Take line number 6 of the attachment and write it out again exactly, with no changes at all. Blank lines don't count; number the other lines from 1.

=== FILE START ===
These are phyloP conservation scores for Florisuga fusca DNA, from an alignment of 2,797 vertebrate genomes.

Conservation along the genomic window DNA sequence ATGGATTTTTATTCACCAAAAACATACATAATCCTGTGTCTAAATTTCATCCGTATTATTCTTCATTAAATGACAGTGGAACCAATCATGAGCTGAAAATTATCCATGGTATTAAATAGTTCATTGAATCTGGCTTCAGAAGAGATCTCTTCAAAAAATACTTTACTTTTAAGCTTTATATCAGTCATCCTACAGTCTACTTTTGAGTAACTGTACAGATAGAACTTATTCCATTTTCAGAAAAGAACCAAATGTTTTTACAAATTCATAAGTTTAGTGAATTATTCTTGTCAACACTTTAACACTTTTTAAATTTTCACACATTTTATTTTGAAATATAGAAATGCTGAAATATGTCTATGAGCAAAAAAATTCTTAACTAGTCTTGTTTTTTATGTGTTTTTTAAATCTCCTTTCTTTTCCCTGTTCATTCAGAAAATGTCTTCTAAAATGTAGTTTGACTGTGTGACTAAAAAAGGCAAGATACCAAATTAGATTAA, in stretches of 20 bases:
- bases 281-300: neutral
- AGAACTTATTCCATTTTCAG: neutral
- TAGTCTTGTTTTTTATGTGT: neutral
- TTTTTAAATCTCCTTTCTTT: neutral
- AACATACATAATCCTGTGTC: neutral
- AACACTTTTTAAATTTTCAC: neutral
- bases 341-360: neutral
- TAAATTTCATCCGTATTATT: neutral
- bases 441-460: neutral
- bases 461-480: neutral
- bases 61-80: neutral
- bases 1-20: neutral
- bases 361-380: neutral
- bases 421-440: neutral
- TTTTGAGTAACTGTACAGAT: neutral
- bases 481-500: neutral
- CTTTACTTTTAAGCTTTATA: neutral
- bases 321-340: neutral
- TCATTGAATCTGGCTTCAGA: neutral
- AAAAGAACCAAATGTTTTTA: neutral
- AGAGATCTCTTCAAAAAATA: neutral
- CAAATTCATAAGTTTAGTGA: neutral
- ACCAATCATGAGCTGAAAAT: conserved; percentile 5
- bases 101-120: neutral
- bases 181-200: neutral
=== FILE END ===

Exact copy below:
- TTTTTAAATCTCCTTTCTTT: neutral